Antiques Owner Discovers A Missing Piece Of Memphis History And Returns It
(Memphis) Located on Adams Avenue, the three-story Mallory-Neely House stands as a time capsule of the late Victorian lifestyle of Memphis’ wealthy cotton merchants in the 1800′s.
Jennifer Tucker is the home manager for the Mallory-Neely House.
“The home itself, the collections, the furniture, the interior, the painted ceilings, woodwork and floors are all original to the Neely family,” Tucker said.
But for years one original a piece of the mansion’s history was missing. It was a section of wrought-iron fence that had been a part of the home’s entrance.
“Sometime in the past, at least 10 years ago, it was stolen. One day the staff came to work and the fence, that section, had been stolen overnight,” Tucker said.
The missing section of fence had made its way to South Front Antiques in downtown Memphis.
Eric Nielsen is the owner and an architecturologist.
“About five or six years ago, I ended up buying it from someone who’d bought it from someone who’d bought it from someone and I recognized the piece of iron,” Nielsen said.
Realizing what was in his possession, Nielsen could have sold it, but didn’t. He wanted it returned to its rightful owner and he did.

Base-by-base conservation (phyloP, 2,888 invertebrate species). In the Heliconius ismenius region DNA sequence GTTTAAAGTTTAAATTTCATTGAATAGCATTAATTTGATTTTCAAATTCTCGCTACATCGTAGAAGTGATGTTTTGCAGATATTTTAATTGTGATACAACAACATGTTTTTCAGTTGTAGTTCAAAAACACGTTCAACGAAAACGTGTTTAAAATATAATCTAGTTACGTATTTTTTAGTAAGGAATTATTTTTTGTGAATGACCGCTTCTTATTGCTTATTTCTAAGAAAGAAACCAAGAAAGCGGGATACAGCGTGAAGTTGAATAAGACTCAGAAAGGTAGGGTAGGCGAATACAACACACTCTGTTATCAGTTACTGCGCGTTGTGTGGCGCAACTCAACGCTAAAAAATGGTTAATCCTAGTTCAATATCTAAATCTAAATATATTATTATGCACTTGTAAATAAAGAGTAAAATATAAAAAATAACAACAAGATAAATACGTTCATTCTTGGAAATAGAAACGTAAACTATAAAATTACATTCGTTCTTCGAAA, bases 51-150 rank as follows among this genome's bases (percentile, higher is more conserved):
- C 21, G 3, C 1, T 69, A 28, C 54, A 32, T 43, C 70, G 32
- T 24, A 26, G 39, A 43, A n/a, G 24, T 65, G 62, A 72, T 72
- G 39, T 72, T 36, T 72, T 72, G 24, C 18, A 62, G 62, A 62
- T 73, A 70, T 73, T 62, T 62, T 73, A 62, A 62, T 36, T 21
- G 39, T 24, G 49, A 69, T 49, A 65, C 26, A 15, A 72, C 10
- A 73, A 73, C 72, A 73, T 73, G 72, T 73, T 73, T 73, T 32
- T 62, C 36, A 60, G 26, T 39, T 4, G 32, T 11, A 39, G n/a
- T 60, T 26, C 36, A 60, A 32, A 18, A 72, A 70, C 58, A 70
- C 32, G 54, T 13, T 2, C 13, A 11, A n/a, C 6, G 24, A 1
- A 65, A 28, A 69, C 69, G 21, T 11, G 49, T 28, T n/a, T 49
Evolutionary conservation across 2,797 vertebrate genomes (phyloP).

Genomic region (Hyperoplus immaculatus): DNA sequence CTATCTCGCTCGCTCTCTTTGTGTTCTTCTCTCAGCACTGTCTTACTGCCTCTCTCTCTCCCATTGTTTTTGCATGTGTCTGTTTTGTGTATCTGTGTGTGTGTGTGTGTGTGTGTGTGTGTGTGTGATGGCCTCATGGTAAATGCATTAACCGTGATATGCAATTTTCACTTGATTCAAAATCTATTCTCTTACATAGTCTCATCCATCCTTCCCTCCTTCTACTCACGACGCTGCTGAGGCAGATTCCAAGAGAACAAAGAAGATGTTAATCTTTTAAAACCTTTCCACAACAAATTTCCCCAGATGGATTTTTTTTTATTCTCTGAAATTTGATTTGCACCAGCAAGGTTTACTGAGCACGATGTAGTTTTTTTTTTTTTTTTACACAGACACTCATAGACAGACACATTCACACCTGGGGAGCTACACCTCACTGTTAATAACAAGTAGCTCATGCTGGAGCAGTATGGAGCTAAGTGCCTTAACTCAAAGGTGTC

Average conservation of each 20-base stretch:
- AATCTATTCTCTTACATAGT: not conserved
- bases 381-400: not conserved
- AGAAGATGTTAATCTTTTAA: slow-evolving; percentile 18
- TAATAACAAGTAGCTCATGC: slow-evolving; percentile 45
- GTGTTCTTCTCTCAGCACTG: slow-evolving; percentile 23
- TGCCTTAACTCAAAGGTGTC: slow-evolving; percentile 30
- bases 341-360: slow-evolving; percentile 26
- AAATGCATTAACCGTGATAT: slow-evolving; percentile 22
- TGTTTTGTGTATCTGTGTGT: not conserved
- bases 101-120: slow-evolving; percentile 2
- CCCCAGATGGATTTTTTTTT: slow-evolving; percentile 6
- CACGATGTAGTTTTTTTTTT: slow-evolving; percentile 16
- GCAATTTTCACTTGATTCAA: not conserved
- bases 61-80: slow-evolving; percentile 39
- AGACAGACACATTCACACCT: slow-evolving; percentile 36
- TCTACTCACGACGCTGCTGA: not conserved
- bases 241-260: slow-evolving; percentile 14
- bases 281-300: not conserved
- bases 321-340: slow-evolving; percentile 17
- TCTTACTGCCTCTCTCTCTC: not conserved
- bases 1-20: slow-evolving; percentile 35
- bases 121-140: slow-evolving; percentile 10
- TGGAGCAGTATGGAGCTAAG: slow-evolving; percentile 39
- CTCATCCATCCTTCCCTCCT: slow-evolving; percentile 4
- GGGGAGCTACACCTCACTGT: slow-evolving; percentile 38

“I wanted to make sure it stayed in the city. So, I purchased it and decided to put it in storage until the day they were going to restore the house,” Nielsen said.
The house has been restored and a couple of weeks ago, and to the surprise of the people who run the mansion, Nielsen showed up and offered them a gesture of kindness that was totally unexpected, the missing section of wrought-iron fence.
“It gives me a good feeling, too. It’s one of the reasons I’m in this business because I can’t stand to see this stuff sent to the dump, places being torn down and places being lost to history,” Nielsen said.
“It certainly restores my faith in humankind. Not a lot of folks do the right thing nowadays. So, I’m very, very thankful to Mr. Nielsen,” Tucker said.
She’s thankful that another piece of history is back to help tell the story of the Mallory-Neely House.
“It kind of completes the front of the house, the whole streetscape, as well as along Adams Avenue here in Victorian Village,” Tucker said.